I recently read this interesting article in which the big boss of LinkedIn, Jeff Weiner, explains how he makes time to listen and think. He basically underschedules. He deliberately has fixed time slots in which he has no meetings. These time slots are for walking around, talking to people and listening to them, sitting back and thinking everything through.
This is interesting. I’ve written about the concept of ‘slack’ before and how important it is for work in general and collaboration and networking (platforms) specifically. It’s important to me personally as well. I find I really need time throughout the week to restructure things in my head, generate some creative ideas for my clients, write things down for a blogpost or just to document things.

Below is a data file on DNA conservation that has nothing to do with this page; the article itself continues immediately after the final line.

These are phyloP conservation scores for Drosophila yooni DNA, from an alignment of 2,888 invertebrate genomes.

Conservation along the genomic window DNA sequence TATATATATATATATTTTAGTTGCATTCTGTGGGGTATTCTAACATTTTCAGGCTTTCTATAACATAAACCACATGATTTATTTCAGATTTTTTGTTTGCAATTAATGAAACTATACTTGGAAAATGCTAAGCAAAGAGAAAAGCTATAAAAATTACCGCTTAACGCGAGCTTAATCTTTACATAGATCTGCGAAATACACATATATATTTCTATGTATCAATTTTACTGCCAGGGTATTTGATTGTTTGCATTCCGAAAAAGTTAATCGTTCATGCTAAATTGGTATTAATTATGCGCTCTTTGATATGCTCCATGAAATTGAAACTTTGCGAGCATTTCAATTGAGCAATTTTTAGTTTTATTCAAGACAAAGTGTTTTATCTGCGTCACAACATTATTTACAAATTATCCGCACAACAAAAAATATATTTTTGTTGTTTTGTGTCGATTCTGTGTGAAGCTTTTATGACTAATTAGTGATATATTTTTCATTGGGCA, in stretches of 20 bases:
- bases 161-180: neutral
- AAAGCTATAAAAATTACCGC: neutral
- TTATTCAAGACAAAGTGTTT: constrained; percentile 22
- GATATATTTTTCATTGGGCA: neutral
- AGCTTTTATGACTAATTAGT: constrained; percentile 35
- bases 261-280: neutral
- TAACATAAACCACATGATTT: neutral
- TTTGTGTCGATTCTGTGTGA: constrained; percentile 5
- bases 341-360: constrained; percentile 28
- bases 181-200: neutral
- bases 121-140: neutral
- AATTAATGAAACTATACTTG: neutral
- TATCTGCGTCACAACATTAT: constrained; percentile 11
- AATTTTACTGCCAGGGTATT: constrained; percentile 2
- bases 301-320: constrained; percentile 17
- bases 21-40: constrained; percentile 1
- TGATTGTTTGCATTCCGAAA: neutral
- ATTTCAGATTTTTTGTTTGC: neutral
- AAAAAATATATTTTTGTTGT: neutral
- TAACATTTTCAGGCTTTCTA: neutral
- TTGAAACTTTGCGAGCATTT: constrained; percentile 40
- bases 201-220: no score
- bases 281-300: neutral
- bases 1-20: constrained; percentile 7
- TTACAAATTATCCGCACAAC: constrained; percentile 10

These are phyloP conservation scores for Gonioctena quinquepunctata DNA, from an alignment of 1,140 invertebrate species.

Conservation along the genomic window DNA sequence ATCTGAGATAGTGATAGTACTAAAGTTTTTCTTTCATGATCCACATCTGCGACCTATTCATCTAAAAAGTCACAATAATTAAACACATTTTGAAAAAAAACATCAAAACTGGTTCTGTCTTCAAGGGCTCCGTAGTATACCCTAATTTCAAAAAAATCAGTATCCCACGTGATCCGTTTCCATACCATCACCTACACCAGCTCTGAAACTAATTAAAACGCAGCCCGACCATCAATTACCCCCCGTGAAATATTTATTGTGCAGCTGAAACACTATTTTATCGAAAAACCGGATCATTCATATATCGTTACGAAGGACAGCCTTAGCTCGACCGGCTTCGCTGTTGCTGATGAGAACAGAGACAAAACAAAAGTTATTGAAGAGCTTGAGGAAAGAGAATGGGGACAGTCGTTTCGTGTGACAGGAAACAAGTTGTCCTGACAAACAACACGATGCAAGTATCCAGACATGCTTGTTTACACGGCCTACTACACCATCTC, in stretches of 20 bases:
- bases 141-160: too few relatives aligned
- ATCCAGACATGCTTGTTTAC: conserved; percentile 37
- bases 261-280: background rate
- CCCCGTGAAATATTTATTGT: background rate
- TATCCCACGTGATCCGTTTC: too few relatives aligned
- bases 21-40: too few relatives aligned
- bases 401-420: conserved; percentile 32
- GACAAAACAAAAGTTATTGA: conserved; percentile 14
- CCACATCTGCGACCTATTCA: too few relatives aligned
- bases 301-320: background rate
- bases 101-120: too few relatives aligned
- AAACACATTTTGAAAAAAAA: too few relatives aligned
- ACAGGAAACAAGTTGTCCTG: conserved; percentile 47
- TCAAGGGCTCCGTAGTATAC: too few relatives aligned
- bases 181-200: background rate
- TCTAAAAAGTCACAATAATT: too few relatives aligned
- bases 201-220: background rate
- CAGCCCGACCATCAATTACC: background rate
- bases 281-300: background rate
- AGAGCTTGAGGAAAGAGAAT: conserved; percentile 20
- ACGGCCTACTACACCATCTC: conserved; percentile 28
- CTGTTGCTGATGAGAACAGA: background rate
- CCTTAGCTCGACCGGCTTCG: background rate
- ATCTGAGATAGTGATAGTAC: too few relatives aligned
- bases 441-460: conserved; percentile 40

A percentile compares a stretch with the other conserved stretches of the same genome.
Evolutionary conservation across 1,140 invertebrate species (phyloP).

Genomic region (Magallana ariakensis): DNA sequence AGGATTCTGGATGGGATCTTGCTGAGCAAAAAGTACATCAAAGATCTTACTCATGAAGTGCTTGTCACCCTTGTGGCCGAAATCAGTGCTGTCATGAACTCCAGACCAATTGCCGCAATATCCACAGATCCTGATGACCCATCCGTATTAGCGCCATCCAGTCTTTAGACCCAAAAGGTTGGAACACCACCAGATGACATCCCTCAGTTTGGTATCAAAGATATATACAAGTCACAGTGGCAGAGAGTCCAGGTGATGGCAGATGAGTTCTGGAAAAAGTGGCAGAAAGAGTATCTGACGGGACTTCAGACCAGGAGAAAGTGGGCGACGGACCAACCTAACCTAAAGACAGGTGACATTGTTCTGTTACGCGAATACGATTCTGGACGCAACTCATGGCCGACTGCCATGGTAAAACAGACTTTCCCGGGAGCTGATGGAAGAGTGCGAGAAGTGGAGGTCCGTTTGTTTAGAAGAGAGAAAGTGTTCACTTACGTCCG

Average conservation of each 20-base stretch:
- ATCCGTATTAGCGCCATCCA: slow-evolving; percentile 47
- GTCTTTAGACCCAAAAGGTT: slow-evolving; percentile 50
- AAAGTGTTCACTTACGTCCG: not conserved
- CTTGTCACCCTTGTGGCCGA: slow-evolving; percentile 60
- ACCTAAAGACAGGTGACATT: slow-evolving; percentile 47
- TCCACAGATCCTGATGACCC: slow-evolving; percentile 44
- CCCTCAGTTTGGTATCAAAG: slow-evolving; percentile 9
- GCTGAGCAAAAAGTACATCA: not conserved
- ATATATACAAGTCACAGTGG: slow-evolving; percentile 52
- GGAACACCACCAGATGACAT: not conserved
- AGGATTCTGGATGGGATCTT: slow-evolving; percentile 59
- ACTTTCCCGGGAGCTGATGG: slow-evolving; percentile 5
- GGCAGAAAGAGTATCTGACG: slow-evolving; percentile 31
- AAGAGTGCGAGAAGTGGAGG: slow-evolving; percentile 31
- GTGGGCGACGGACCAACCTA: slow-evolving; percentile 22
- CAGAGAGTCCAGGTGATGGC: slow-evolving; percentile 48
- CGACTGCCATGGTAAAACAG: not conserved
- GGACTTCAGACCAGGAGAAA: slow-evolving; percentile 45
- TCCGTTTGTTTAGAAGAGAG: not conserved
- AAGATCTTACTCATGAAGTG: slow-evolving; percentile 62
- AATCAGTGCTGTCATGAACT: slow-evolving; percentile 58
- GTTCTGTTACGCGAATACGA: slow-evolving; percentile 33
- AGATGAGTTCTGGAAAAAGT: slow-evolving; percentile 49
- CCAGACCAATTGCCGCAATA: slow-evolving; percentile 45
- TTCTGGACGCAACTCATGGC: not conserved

But I also know that in the society we live in ‘time is money’. ‘Billable hours’ are important. Going out for a walk to think, reading a book at work or just sitting back for a considerable amount of time is not done. It’s not productive or it doesn’t look that way, so we maintain our active selves. All this underschedule stuff is important but we leave that to our own time in the weekends and evenings.
At least that’s my personal experience. I’m curious if you relate to this. It’s weird to me, because there’s lots of research showing that knowledge workers are only productive for about 4 hours of every 8-hour work-day. And that working more that 40 hours doesn’t make us more productive.
So, how do we solve this? Start by underscheduling like Weiner? Could be. I can relate to Weiner’s approach. I don’t explicitly plan time, but I do make sure I have time to think and process my work. Of course the thinking is not limited to work hours. But I do consider thinking and processing as work time. These are billable hours, if you like.
So, what do you think of this topic? How do you make sure you have time to think? Do you underschedule? Or is your agenda so overloaded you just go from meeting to meeting, from task to task?